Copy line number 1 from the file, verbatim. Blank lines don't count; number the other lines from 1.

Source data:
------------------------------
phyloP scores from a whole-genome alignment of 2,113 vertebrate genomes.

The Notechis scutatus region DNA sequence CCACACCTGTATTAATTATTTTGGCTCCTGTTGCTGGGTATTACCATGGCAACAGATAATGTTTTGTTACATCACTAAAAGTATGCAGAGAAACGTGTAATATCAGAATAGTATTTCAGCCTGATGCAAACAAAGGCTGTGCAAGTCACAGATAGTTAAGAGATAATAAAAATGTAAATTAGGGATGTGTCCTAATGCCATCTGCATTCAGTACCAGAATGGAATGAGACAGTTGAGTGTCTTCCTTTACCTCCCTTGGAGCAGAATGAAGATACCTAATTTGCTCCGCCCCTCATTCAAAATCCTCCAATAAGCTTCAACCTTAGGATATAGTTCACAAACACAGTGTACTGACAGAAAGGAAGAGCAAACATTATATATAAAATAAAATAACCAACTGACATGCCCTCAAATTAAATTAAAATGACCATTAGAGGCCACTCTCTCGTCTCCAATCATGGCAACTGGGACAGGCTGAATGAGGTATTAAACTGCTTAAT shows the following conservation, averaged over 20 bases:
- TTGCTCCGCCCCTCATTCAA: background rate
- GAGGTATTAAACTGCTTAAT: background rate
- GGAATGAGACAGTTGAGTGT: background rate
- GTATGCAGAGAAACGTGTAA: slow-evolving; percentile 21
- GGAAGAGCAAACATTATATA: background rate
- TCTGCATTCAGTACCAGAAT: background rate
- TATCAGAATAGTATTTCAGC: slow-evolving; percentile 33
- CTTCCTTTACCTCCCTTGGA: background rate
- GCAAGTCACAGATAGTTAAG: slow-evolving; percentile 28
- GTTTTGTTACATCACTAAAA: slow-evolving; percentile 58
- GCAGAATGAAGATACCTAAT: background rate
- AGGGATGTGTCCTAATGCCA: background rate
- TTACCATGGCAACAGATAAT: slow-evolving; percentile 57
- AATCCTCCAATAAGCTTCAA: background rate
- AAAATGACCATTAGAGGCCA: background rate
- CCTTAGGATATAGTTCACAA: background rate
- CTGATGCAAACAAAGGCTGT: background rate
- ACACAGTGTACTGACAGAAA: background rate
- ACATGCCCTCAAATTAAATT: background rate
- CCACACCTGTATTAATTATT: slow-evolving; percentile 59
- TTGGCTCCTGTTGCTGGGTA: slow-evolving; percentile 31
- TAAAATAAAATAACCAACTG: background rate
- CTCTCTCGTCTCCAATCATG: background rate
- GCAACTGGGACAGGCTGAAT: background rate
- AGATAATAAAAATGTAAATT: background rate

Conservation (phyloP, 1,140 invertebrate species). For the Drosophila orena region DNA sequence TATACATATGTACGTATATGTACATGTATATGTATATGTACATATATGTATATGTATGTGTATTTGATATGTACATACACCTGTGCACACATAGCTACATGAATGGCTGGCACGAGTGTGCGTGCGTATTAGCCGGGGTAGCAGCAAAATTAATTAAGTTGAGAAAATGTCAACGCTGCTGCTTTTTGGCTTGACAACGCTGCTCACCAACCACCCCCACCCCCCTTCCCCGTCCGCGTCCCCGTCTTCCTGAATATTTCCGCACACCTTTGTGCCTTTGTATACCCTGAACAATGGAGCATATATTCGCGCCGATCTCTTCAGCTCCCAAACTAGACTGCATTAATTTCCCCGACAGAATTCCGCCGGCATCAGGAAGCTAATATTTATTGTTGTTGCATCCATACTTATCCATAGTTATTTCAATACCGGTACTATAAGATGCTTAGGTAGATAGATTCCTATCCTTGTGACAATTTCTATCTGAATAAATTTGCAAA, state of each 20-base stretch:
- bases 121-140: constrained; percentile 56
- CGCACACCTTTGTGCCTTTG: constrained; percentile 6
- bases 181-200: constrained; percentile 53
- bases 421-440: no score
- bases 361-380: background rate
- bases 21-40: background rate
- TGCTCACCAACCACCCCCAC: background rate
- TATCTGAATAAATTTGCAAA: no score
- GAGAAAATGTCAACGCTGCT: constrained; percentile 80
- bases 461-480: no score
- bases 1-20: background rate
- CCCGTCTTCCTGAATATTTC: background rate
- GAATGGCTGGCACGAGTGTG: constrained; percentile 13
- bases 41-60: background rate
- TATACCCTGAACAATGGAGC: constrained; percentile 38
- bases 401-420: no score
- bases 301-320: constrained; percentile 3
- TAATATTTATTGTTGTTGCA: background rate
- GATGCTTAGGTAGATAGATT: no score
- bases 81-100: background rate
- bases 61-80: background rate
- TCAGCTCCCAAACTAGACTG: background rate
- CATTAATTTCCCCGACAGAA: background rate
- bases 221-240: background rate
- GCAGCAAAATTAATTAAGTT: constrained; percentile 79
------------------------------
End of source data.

phyloP scores from a whole-genome alignment of 2,113 vertebrate genomes.